on this basis, for which a range of relative accuracies (it is assumed that
single receiver point positioning is not accurate enough to satisfy these
applications) ranging from low-to-moderate, 1 part in 104, through
to the ultra-high 1 part in 107 or better accuracies:
|Category A (Scientific)
||: better than 1 ppm|
|Category B (Geodetic)
||: 1 to 10 ppm|
|Category C (General Surveying)
||: lower than 10 ppm.|
Category A surveys primarily encompass those surveys undertaken for precise
engineering, deformation analysis, and geodynamic applications. Category
B surveys include geodetic surveys undertaken for the establishment, densification
and maintenance of control networks to support mapping. Category C surveys
primarily encompass lower accuracy surveys, primarily undertaken for urban,
cadastral, geophysical prospecting, GIS and other general purpose mapping
applications. Users in the latter two categories form the majority of the
GPS user community, while category A users often provide the primary "technology-pull"
for the development of new instrumentation and processing strategies, which
may ultimately be adopted by the category B and C users.
Note that this classification scheme is entirely arbitrary,
and does not reflect any "order" of survey as defined by Survey
Authorities. It does, however, provide a convenient breakdown of GPS survey
"type", enabling the similarities and differences between the
categories to be highlighted. Below are listed the advantages and disadvantages
of the GPS technology (in the context of land survey applications) in
broad-brush terms only.
Advantages of GPS Over Conventional Surveying Methods
There are several advantages of the GPS satellite surveying
- Intervisibility between stations is not necessary.
- Because GPS uses radio frequencies to transmit the signals, the system
is independent of weather conditions.
- If the same field and data reduction procedures are used, position
accuracy is largely a function of interstation distance, and not
of network "shape" or "geometry".
- Because of the generally homogeneous accuracy of GPS surveying, geodetic
network planning in the classical sense is no longer relevant. The points are placed where they are required (for
example, in a valley), and need not be located at evenly distributed sites
atop mountains to satisfy intervisibility, or network geometry, criteria.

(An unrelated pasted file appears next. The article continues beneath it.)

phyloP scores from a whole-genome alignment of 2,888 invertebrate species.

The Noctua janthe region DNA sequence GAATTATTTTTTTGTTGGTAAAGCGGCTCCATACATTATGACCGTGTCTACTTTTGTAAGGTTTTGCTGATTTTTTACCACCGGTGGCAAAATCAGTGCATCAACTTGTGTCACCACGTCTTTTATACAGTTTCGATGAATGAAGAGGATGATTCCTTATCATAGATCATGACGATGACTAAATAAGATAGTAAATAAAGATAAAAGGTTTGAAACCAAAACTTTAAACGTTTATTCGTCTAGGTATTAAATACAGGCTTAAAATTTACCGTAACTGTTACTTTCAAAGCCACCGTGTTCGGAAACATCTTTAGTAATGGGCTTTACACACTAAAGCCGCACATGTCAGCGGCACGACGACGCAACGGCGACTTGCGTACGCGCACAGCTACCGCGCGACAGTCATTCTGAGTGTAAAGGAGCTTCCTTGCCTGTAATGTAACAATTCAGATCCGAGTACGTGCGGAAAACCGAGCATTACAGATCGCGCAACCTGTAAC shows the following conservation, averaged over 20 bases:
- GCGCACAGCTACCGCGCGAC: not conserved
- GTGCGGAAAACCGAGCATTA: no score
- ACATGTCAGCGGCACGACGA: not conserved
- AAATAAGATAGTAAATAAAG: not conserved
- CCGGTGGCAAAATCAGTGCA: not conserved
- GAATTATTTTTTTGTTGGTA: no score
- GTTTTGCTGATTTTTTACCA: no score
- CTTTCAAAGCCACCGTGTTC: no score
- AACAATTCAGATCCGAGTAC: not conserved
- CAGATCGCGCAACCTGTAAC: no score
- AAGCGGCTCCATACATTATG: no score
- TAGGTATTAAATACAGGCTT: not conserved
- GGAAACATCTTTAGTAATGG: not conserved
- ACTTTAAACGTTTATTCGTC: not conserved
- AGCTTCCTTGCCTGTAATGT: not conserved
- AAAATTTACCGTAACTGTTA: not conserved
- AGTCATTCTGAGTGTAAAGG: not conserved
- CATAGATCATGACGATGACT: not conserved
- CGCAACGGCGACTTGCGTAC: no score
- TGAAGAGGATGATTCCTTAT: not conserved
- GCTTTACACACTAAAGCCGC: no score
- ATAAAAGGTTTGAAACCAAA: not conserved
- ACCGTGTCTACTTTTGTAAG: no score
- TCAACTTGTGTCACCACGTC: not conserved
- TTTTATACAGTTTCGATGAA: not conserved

- Because of the two advantages of not requiring intervisibility of stations,
or following a conventional network design strategy, GPS surveying is more
efficient, more flexible and less time consuming
a positioning technique than using terrestrial survey technologies.
- GPS can be used around-the-clock.
- GPS provides three-dimensional information.
- High accuracies can be achieved with relatively
little effort, unlike conventional terrestrial techniques. The GPS
instrumentation, and to some extent the data processing software, is similar
whether accuracies at the 1 part in 104 or 1 part in 106
level are sought.
Disadvantages of GPS Surveying
It would be remiss not to also mention the disadvantages,
some of which will no doubt be overcome in time, others with some additional
effort, while others cannot be dismissed so easily:
- High efficiency has its price. Efficient use of GPS requires that travel
times between stations are cut in order to match the savings in on-site
- Because station intervisibility is not necessary GPS is a particularly
attractive technology for use in rugged, inhospitable terrain. However,
the logistical problems of transporting and supporting several field parties
are still formidable (and would have been even if conventional terrestrial
techniques were used). If helicopters are necessary, the costs of the survey
will rise substantially.
- GPS requires that there be no obstruction to the signals by overhanging
branches or structures (though the antenna can be raised above the obstruction).